The world of technology is moving at a pace we have never seen before. All businesses, countries and individuals alike are focused on what’s often touted as the “biggest risk that mankind has ever faced”, climate change. Larry Fink, the CEO of Blackrock, the world’s largest fund manager, recently said in his annual letter to CEO’s, “There is no company whose business model won’t be profoundly affected by the transition to a net zero economy. The signal is becoming undeniable to the boardroom that mainstream finance truly regards climate risk as financial risk, and it is their business to create and disclose credible transition plans.”

In the built environment, Building and construction are responsible for 39% of all carbon emissions in the world, with operational emissions (from energy used to heat, cool and light buildings) accounting for 28%. the remaining 11% comes from embodied carbon emissions. Heating, cooling and hot water makes up 60% of energy usage.

Is technology the answer to our sift in habits and consumption to mitigate the climate change risks?

To retain a focus on the built environment, we will explore what we think the future holds for this sector and how technology will dramatically change the way buildings are managed and operated.

There are 3 important horizontals to consider when looking at the future ecosystem that will exist in our buildings.

  • Hardware IoT devices

These are incredibly important because this provides valuable data. IoT (Internet of Things) is a new term, it basically means using sensors and hardware devices to gather data from physical ‘things’ and put it on the internet, ie digitize it. What’s important is that this ‘data enabler’ is easy to deploy, affordable, secure and provides reliable real time data to a cloud source. Centralising data is paramount so that you can optimise it in the most commercial way.

  • Middleware

With the advances in hardware and edge computing, the next key link between the IoT data which is all wireless (easy to deploy, scale, affordable), is the transmission of this data to a cloud source. What’s important here is that it is reliable, real time, affordable, flexible, secure and interoperable. There is huge progression in this space using lots of protocols like Bluetooth, Wifi, cellular, lorawan and Sigfox to name a few.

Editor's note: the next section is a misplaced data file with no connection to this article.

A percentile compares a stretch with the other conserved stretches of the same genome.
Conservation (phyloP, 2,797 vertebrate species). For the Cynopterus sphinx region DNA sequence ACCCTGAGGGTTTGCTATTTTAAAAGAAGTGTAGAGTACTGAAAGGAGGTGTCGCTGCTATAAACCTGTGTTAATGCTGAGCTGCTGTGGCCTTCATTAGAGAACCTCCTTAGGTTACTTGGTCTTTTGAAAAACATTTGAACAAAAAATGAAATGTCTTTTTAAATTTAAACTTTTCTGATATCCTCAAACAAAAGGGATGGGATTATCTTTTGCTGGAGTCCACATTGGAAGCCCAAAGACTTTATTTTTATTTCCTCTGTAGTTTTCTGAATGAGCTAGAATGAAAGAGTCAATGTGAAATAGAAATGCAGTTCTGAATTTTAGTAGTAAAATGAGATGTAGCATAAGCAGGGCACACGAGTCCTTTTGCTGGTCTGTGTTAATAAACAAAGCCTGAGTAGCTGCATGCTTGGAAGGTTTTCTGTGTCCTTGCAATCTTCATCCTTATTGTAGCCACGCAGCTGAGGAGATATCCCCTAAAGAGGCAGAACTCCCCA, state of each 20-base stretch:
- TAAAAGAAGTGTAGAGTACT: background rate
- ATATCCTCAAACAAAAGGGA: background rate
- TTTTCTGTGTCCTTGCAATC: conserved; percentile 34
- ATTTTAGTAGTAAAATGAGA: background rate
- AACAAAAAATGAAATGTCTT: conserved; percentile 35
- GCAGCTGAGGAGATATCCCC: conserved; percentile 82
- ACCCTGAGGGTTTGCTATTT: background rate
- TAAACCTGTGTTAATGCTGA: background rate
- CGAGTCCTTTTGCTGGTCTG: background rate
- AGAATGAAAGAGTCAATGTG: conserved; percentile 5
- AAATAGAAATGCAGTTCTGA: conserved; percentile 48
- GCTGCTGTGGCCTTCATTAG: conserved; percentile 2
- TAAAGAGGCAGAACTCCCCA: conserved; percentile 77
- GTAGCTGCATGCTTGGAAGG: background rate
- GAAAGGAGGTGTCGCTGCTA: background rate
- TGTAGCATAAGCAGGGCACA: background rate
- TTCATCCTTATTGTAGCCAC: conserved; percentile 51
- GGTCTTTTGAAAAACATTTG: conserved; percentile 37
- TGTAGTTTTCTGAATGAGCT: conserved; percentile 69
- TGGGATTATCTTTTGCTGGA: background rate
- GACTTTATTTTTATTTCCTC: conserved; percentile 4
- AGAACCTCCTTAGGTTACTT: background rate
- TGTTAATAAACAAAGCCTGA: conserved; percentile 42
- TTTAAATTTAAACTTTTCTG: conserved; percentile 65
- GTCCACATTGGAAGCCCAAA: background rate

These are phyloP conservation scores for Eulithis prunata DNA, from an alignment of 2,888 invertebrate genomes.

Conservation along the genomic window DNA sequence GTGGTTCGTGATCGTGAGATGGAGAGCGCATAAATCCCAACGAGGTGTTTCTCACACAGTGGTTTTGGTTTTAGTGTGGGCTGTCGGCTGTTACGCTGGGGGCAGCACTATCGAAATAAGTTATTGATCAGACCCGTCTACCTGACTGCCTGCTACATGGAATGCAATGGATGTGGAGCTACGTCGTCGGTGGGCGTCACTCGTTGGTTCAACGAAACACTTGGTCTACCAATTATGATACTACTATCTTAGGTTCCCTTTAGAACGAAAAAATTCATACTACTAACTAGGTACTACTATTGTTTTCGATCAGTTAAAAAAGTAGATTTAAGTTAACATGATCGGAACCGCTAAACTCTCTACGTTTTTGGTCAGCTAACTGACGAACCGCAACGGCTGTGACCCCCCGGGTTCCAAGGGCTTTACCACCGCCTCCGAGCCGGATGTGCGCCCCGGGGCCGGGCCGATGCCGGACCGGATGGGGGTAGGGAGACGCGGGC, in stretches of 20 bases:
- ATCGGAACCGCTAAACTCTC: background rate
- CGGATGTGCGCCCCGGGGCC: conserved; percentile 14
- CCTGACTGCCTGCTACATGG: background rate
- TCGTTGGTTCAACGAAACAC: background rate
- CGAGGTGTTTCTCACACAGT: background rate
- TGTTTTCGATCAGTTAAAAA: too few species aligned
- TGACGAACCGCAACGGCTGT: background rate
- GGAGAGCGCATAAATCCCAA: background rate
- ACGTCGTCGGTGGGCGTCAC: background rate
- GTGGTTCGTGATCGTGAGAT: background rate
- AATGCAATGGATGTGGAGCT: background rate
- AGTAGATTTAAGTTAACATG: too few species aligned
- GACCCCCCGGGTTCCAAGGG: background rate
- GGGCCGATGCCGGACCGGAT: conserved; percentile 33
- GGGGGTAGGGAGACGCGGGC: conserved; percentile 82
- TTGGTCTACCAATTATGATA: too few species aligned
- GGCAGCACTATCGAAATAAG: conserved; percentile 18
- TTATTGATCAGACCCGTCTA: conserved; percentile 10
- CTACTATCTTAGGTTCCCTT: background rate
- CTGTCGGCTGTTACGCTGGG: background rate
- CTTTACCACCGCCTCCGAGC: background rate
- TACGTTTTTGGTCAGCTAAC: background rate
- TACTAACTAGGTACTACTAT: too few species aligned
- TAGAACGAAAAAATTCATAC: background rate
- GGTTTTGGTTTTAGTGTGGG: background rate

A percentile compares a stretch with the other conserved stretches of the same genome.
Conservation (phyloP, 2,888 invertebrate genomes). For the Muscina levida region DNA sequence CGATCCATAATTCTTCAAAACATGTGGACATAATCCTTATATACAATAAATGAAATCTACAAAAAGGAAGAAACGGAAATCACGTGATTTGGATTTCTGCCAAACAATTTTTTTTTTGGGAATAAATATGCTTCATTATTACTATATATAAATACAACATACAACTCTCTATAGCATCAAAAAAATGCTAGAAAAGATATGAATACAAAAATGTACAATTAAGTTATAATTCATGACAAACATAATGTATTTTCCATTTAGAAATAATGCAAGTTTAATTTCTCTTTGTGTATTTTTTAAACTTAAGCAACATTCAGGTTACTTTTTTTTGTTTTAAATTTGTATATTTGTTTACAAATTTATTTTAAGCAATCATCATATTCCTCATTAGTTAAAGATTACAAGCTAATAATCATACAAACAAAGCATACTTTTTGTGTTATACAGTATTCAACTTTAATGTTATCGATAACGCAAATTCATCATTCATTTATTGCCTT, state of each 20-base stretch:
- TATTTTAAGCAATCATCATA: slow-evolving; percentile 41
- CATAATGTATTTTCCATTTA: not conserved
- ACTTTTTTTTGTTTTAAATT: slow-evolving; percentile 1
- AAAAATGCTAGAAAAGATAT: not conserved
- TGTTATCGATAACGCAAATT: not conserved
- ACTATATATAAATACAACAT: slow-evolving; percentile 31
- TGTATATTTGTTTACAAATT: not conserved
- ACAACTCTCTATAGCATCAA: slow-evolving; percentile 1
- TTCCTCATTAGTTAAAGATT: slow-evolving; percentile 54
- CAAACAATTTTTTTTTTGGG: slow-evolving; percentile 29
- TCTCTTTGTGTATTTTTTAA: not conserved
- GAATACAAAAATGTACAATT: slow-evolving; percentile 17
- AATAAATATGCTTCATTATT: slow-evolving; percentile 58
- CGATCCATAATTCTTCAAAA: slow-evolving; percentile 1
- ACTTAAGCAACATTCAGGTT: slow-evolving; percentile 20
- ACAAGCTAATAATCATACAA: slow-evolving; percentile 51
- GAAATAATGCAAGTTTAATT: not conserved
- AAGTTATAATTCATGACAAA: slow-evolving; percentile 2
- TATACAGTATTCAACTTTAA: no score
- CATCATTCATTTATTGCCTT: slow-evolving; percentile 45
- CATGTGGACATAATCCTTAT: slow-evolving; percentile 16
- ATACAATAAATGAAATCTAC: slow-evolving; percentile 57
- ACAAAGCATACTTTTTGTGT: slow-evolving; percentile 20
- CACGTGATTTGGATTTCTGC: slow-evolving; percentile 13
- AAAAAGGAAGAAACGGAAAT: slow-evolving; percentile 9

• Software

This will be the critical management piece for large volumes of data because it will enhance productivity, get teams working better together, improve accuracy and efficiency and provide end users a digital tool to leverage in their everyday roles. What’s important here is that it is flexible, customisable, easy to use, real time, future proofed, incorporates artificial intelligence and machine learning, provides commercial outcomes to end users.

Artificial intelligence will have a profound impact on how we make decisions in every aspect of our lives. Computerized decision making will guide us nearly as much as our brains do now. The concept of AI is not new, it was introduced in 1956, at a conference at Dartmouth college in the US and while a lot has changed since then, the concepts remain the same. Right now whether you like it or not it is easy for anyone to access your digital data to learn a tremendous amount about what you’re like and this data can be fed into computers that do everything from predict what you want to buy to what you value in life. While this may be scary to many, it produces remarkable results.